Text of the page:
Last night I won the Eisner award for Best Publication for Teens. I’m grateful to the Eisner committee for nominating A Wrinkle in Time and to all the comics industry professionals who voted for me. It means a lot. Because you saw what I put into this book, and because this will help me keep doing the only thing I want to do, which is tell stories. And, too, because the last awards I won–an Ignatz for Promising New Talent in 2006 and, in 2007, an Eisner for “Special Recognition”–were at the beginning of my career, and the thought’s nagged at me that I could go the rest of my career and never be more than “promising”. Thank you for believing in me.
Inevitably, in an industry this small, you end up nominated against your friends, and this time around I was in competition with Meredith Gran. Mer was nominated for Adventure Time: Marceline and the Scream Queens, which you should definitely pick up; it’s a great read even if you aren’t familiar with the cartoon. The morning before the Eisners, Mer and I had breakfast with Vera Brosgol (author of Anya’s Ghost) and Raina Telgemeier (who should have been nominated for her latest book, Drama). I’ve known all of them–and countless other women cartoonists–for as long as I’ve been cartoonist, and I’m so proud and lucky to have come up in such good company. Each time one of them puts out a new piece of work, I’m blown away all over again by their skill as writers and artists. It would be an honor to lose to any of them. It feels wrong to win against any of them.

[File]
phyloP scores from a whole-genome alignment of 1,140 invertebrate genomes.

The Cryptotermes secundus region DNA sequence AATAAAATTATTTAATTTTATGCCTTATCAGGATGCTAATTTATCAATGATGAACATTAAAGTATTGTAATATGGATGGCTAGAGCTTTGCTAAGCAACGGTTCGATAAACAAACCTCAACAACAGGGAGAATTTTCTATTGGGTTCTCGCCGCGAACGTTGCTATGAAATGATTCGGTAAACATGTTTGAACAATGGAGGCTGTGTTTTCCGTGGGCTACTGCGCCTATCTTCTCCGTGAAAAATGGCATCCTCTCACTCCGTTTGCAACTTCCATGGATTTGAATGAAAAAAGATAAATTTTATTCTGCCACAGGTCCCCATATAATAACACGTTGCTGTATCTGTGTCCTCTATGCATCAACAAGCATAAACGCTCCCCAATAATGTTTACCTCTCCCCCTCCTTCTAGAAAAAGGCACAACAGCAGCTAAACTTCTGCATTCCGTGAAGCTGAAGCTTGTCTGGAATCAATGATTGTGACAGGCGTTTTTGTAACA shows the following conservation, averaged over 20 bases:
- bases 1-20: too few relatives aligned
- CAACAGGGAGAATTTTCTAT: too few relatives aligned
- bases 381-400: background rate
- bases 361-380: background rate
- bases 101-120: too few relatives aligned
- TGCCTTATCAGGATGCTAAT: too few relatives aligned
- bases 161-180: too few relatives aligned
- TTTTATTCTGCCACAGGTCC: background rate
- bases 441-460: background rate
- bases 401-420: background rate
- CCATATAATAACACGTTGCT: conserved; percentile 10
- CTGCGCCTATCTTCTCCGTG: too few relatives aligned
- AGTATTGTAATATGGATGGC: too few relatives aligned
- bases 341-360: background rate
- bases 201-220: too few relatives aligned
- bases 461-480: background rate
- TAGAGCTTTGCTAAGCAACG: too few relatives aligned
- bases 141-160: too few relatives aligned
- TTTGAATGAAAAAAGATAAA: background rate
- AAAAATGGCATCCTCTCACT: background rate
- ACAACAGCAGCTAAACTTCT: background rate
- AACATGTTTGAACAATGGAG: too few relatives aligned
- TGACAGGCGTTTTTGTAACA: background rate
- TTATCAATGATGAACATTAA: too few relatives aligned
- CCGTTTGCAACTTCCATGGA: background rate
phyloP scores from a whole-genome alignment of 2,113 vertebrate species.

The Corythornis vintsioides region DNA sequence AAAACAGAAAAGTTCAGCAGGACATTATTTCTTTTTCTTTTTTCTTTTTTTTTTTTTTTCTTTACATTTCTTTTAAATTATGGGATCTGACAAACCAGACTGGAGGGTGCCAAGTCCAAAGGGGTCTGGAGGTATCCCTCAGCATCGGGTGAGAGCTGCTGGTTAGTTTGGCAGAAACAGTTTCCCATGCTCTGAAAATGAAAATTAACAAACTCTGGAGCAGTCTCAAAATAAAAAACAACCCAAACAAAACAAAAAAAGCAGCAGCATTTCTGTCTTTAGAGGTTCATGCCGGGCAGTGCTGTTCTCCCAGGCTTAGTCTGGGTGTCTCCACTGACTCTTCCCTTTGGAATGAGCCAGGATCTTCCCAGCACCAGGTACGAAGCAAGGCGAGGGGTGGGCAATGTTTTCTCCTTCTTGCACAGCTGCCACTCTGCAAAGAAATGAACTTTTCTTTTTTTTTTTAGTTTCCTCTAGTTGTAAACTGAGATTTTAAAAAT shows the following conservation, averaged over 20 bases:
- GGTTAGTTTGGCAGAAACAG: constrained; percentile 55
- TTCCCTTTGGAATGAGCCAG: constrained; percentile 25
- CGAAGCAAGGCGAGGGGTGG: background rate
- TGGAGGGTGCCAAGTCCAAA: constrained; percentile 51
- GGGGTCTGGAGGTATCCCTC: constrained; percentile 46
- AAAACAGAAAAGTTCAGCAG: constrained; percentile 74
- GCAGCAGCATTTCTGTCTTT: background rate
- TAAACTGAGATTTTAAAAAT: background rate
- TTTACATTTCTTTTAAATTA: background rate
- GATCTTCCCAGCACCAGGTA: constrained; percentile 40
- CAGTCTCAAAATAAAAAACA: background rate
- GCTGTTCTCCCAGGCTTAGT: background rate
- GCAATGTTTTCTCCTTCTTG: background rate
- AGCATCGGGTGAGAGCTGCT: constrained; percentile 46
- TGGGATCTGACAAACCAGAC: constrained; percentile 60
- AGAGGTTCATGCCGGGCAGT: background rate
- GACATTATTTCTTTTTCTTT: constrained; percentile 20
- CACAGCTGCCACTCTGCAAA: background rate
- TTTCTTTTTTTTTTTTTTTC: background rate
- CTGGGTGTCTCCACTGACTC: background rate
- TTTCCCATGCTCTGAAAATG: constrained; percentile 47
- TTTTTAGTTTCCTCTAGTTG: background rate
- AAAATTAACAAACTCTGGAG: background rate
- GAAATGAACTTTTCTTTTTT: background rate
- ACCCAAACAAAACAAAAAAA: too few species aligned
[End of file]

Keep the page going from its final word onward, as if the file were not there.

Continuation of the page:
But I’ll take it, and I’ll pass it on whenever, however I get the chance–to younger cartoonists like Madéleine Flores, Natalie “Tally” Nourigat, Sloane Leong, Rebecca Tobin, to name a few. There’s a wealth of talent flooding into the industry right now, and I can’t wait to see where these new creators take us.
I’d especially like to shine a light on the young illustrator Rebecca Mock. She and I are collaborating on a two-volume middle grade series, Four Points, which will be published by Farrar, Straus & Giroux. It’s set in the 1860s and follows the adventures of Alex and Cleo, twelve-year-old twins traveling from New York to San Francisco. It’s inspired by classic adventure tales like Kidnapped and Treasure Island, and yes, there will be pirates–which, judging by the tall ships all over Comic-Con, are coming back in style. Rebecca’s an incredible talent whose illustrations you may have seen in the New York Times, and it makes me giddy that I’m the one who gets to work with her on her first major project as a cartoonist. We have a lot of work ahead of us, and I’m not sure when the first volume will be published, but I’ll let you know when I do. To whet your appetite, here’s an illustration of Alex and Cleo, by Rebecca:
Thanks to all my friends, peers and fans for another great San Diego Comic-Con. I’ll see you all next year!